With only one day in Copenhagen and so much to see, we had to pick just a few stops. After a brief stop at the Christmas Market, we visited Christianborg Palace, where we particularly enjoyed some intricate tapestries, the horse stables, and the kitchen. We also went to Fredrik’s Church, which boasts an impressive dome. We then went further, passed an Anglican church, called St. Alban’s. In the little light remaining from the dusk, the place was eerie, yet fascinating. We entered Kastellet, a sort of fortress small island surrounded by water, the home of the Danish Army Forces, then stumbled upon The Little Mermaid, sitting on her rock, minding her business. By the time we reached her, it was almost dark. 

The Little Mermaid

All the walking got us hungry, of course, so on our way back to the centre, we stopped at a restaurant called Kastellet, which was…closed. Most restaurants were opening later in the evening. Luckily, we managed to make a reservation and returned an hour later, after taking a stroll to Amalienborg, where we stared at the nicely dressed and heavy-hatted guards. 

The restaurant was very nice, a bit more on the elegant side and the food was delicious. We had fish and pork roast, both very good, along with hot tea, to warm ourselves up a bit, before heading out into the cold again. 

Dinner at Restaurant Kastellet


The next day was reserved for Malmö, which at first doesn’t strike one like a place that has much to offer to tourists. However, don’t let yourself be fooled. Malmö is a quiet, clean city that’s worth at least a stroll. You’ll be surprised at how many things you’ll discover.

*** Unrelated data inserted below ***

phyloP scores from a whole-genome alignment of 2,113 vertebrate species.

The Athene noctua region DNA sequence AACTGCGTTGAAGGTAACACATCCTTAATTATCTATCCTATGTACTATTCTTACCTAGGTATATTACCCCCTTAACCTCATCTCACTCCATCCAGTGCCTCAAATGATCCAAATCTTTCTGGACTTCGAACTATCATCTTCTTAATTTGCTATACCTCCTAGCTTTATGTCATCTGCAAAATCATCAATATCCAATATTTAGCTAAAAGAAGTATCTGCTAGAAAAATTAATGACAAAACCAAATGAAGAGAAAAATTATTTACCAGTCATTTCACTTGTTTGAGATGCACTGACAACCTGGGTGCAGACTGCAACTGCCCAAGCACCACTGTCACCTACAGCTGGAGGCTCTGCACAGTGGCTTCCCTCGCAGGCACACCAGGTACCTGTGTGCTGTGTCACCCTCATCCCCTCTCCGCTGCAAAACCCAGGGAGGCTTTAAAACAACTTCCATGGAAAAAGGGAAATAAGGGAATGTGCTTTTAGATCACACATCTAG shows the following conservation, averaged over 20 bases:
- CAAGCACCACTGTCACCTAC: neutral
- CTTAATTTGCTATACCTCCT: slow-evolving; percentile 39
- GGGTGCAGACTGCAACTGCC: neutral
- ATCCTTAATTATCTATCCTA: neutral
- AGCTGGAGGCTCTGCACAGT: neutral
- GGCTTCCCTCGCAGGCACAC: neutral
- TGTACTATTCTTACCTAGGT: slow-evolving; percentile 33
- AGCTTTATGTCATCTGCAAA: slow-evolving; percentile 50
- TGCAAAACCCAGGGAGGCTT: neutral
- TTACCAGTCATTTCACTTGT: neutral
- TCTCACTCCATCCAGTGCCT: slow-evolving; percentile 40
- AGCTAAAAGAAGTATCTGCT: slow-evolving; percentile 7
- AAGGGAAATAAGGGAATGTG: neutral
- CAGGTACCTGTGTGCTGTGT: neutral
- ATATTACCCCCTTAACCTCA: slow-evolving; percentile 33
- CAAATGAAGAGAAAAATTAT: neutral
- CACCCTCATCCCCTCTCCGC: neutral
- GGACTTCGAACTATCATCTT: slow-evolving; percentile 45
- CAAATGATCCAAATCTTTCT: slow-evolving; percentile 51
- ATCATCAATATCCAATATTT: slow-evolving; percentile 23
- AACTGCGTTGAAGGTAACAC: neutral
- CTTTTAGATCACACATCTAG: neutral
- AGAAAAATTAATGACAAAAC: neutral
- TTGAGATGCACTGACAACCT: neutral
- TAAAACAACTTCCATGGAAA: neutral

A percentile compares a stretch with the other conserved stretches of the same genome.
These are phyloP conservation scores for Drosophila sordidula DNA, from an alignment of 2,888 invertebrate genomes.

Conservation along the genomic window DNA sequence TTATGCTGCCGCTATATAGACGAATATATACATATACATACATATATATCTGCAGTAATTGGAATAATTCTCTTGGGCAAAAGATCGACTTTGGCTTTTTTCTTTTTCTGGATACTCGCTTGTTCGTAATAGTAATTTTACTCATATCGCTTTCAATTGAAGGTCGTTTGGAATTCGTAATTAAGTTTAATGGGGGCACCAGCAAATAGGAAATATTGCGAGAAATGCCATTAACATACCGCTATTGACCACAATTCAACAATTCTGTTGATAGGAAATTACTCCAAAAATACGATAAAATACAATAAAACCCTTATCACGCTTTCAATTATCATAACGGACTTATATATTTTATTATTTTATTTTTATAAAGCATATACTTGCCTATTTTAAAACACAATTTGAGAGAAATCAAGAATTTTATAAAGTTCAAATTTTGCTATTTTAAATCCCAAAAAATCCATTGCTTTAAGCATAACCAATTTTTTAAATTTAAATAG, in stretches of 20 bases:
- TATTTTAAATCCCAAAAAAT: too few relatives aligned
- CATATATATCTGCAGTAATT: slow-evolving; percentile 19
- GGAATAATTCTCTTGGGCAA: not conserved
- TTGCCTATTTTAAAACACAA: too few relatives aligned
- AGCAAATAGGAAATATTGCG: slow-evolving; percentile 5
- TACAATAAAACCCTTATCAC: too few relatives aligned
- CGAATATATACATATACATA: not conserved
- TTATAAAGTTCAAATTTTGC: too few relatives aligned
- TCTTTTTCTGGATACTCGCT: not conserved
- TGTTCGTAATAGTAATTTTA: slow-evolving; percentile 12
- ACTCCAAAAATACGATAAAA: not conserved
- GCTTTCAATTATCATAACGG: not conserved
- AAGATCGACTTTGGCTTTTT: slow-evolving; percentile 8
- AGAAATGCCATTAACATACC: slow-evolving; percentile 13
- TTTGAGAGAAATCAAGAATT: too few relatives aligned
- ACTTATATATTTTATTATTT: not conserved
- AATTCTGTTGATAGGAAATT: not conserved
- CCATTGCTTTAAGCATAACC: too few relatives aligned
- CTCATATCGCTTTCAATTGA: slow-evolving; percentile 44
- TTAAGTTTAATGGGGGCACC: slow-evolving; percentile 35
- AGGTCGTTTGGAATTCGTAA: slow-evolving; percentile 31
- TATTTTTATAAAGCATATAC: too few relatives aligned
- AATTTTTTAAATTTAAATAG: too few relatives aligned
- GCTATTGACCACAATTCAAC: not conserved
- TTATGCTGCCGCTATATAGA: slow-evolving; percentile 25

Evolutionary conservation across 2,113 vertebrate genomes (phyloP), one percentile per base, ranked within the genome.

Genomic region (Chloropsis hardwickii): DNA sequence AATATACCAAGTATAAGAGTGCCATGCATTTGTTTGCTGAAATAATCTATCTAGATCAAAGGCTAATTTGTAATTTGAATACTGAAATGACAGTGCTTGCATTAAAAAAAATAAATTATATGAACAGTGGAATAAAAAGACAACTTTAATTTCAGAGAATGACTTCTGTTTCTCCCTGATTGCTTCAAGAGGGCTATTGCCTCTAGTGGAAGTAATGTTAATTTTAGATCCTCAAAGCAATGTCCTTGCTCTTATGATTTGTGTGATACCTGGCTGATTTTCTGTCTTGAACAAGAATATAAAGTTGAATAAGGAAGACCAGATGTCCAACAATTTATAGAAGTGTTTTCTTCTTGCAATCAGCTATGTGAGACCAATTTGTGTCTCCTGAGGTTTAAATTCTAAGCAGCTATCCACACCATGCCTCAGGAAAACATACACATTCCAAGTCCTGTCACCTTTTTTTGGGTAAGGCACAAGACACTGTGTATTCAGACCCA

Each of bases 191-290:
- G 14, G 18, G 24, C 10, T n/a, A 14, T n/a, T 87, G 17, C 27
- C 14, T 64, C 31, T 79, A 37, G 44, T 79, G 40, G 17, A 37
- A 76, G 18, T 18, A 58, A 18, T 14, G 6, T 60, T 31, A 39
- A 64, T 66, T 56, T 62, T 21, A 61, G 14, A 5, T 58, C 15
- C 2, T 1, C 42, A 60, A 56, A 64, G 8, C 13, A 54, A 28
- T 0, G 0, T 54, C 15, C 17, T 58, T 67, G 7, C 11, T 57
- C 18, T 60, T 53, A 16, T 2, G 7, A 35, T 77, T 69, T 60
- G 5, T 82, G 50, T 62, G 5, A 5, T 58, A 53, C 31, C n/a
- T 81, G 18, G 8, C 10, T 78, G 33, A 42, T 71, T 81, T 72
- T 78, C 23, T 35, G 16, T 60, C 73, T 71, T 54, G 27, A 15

Malmö Castle

As we left the hotel, we took to the port side and made a short stop at the Old Light House. Then we wandered the streets, till we reached Malmö Castle. The castle is surrounded by a moat and holds a historical museum. Nearby, we also visited the Technology and Maritime Museum, where we were able to enter a submarine and experience all sorts of interactive exhibits. After this, we took a walk in Slottsträdgården, a nice park, surrounding the castle grounds, that features a windmill. This whole area of Malmö is where we spent most of our day and I strongly recommend you do the same if you travel there. 

We ate at one of the many restaurants at the train station, which probably sounds strange, especially if you’re Romanian and familiar with Romanian train stations…the Malmö Central Station is a whole other world. Trust me on this. The cafés, restaurants, small islands with sandwiches, they all look great. And the food was also very good – Swedish meatballs.

Swedish meatballs at Malmö Central Station

The following day, with all the walking done previously, we enjoyed a bit of sun in the city centre, went to a mall, where we bought not one, not two, but three tomtes; had some smørrebrød, which is a sort of open-faced sandwich composed of dark bread and pretty much any toppings, but mostly some sort of fish. You’ll find it in Sweden, Denmark, and Norway too, from what I gathered. Do try some, if you have the chance. 


In the afternoon, we took the bus to the airport and headed back home with our three tomtes, which have been protecting our home ever since and have a place of honour around the Christmas tree every year. 

The three tomtes